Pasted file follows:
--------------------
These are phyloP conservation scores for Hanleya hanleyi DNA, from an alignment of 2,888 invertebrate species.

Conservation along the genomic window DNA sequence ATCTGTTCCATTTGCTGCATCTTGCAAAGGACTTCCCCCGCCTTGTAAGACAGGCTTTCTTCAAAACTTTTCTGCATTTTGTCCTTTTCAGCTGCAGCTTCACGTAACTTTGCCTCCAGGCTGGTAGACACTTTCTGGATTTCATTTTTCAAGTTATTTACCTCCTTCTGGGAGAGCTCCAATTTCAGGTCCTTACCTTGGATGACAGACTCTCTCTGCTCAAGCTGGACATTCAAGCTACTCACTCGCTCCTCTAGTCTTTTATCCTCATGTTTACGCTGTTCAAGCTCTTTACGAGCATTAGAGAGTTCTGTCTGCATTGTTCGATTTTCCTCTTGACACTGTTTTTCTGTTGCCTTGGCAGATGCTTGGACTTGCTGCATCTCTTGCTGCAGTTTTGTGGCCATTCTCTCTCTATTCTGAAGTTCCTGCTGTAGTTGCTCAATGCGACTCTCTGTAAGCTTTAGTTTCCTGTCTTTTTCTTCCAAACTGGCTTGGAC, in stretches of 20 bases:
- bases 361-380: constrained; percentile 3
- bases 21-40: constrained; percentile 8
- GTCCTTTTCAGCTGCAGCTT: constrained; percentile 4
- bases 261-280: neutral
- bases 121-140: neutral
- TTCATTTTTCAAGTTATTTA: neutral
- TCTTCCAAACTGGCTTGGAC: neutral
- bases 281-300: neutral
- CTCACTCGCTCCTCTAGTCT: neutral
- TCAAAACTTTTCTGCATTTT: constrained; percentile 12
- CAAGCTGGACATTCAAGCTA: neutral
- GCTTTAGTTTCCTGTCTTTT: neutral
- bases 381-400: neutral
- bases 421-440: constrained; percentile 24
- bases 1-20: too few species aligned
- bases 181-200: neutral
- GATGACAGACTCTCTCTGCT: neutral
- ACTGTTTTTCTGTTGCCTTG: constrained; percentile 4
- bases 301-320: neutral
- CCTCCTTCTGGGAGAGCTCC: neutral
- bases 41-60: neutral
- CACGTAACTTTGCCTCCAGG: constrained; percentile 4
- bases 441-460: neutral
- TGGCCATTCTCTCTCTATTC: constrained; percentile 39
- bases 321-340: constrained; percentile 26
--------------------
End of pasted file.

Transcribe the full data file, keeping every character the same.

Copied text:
These are phyloP conservation scores for Hanleya hanleyi DNA, from an alignment of 2,888 invertebrate species.

Conservation along the genomic window DNA sequence ATCTGTTCCATTTGCTGCATCTTGCAAAGGACTTCCCCCGCCTTGTAAGACAGGCTTTCTTCAAAACTTTTCTGCATTTTGTCCTTTTCAGCTGCAGCTTCACGTAACTTTGCCTCCAGGCTGGTAGACACTTTCTGGATTTCATTTTTCAAGTTATTTACCTCCTTCTGGGAGAGCTCCAATTTCAGGTCCTTACCTTGGATGACAGACTCTCTCTGCTCAAGCTGGACATTCAAGCTACTCACTCGCTCCTCTAGTCTTTTATCCTCATGTTTACGCTGTTCAAGCTCTTTACGAGCATTAGAGAGTTCTGTCTGCATTGTTCGATTTTCCTCTTGACACTGTTTTTCTGTTGCCTTGGCAGATGCTTGGACTTGCTGCATCTCTTGCTGCAGTTTTGTGGCCATTCTCTCTCTATTCTGAAGTTCCTGCTGTAGTTGCTCAATGCGACTCTCTGTAAGCTTTAGTTTCCTGTCTTTTTCTTCCAAACTGGCTTGGAC, in stretches of 20 bases:
- bases 361-380: constrained; percentile 3
- bases 21-40: constrained; percentile 8
- GTCCTTTTCAGCTGCAGCTT: constrained; percentile 4
- bases 261-280: neutral
- bases 121-140: neutral
- TTCATTTTTCAAGTTATTTA: neutral
- TCTTCCAAACTGGCTTGGAC: neutral
- bases 281-300: neutral
- CTCACTCGCTCCTCTAGTCT: neutral
- TCAAAACTTTTCTGCATTTT: constrained; percentile 12
- CAAGCTGGACATTCAAGCTA: neutral
- GCTTTAGTTTCCTGTCTTTT: neutral
- bases 381-400: neutral
- bases 421-440: constrained; percentile 24
- bases 1-20: too few species aligned
- bases 181-200: neutral
- GATGACAGACTCTCTCTGCT: neutral
- ACTGTTTTTCTGTTGCCTTG: constrained; percentile 4
- bases 301-320: neutral
- CCTCCTTCTGGGAGAGCTCC: neutral
- bases 41-60: neutral
- CACGTAACTTTGCCTCCAGG: constrained; percentile 4
- bases 441-460: neutral
- TGGCCATTCTCTCTCTATTC: constrained; percentile 39
- bases 321-340: constrained; percentile 26